SpeechTEK 2013 in New York City this week was a very successful event. I’ve been attending this event for more than 10 years, and while the trade show area was a bit smaller this year than in past years, the quality of attendees, discussions with customers and conference sessions were outstanding.
One of the things I enjoyed most was moderating a panel session on “Assuring Voice Biometrics in the Contact Center.” It was an honor to be on a panel with passionate experts such as Advait Deshpande from Nuance, Ron Delucia from Avaya, Phil Shinn from Morgan Stanley and Dan Miller from Opus Research.
The lively session focused on pragmatic implementation stories about voice biometric deployments. There were many financial institutions in the audience, all with questions, wanting to learn more about this cutting edge technology.
There is no doubt that voice biometric solutions are in early stages. However all of the panelists have seen very early success with voice biometrics, and this trend seems to be continuing. At the same time, there still exists concern about balancing customer experience, privacy and security. These are all valid things to consider, especially when it comes to implementing new technology like voice biometrics.
The session ended all too quickly, but most who were there (and more!) stayed to continue the conversation in the following session presented by Dan Miller on integrating Voice Biometrics.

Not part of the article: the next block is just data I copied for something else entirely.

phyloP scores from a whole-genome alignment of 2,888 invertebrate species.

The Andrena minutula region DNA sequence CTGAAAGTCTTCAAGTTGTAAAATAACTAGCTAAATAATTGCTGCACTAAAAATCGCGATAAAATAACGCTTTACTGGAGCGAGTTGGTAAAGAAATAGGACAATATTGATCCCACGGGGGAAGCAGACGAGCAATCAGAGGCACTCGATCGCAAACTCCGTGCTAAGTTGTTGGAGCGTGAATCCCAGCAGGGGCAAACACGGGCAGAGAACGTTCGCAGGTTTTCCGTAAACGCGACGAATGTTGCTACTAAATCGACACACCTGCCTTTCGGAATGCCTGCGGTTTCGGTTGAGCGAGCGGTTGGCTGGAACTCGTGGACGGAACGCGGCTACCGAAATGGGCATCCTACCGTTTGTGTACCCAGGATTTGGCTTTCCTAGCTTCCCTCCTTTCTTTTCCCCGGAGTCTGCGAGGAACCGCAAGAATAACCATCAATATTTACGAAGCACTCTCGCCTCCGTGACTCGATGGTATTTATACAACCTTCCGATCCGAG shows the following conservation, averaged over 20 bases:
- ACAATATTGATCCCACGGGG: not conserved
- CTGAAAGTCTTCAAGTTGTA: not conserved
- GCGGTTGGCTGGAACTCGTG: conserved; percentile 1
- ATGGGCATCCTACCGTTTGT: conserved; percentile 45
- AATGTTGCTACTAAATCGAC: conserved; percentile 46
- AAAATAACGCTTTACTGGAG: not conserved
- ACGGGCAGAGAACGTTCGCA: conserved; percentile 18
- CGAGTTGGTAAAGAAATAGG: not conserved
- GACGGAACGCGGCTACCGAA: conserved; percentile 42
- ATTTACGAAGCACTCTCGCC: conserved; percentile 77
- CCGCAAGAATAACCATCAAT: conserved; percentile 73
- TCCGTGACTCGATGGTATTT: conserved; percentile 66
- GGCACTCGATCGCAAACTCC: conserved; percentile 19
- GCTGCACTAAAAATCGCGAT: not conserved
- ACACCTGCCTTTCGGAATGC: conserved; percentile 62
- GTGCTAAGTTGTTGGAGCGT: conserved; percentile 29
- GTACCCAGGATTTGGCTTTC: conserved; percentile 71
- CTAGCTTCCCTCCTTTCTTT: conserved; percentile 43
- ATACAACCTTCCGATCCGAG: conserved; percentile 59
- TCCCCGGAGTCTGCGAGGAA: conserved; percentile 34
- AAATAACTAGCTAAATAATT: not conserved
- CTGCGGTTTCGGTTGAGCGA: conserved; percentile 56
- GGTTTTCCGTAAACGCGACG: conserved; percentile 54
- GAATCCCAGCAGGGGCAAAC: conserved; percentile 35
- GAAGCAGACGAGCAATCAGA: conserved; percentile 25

Learn more: Partnering with Empirix
My Empirix colleague Jason Miller (@motohero) also participated on a panel discussion, and this one was about WebRTC. Bill Scholz from NewSpeech LLC was the panel chair. In addition to Jason, the panel included Valentine Matula from Avaya, Daniel Burnette from Voxeo, and Max Ball from Genesys.
The conversation opened with a general question about what’s going on with WebRTC standards. Being that this event primarily focuses on speech, the group discussed the opportunities around voice biometrics, reducing capital expenditures, and enhancing the customer experience specifically in call centers. Everyone agreed that the first adopters of WebRTC – aside from hardware equipment vendors – would be contact centers.
The panel also touched on who the players in the marketplace are from a hardware and services perspective, and provided opinions about who is launching what and when (Microsoft, Apple, and Google primarily, as well as Avaya, Ericsson, Sansay, and ACME). The final takeaway was that WebRTC is flexible and simple enough for organizations to get started using, even in the state it’s in today.
A Smart Group of Presenters
It was interesting to note that nearly all of the presenters this year work at companies that are Empirix customers. It’s no coincidence. After all, people like talking about successful case studies, and well-planned out implementations that include testing and monitoring are successful.
One of the most interesting keynotes at SpeechTEK was titled “Open the Pod Bay Doors, Siri” and it was presented by Roberto Pieraccini, CEO, International Computer Science Institute. He gave us a history of the speech technology from the view of a speech scientist, discussing how technology has improved, regressed, and might look in the future. His perspective and humor made for a very engaging presentation. And I have to say that I agree with his conclusion: while we’ve come a long way, there’s still much work to do.
Were you at SpeechTEK? Let me know what you learned there in the comments below.
Want to learn more? Check out this paper on predeployment testing methodologies for voice biometrics.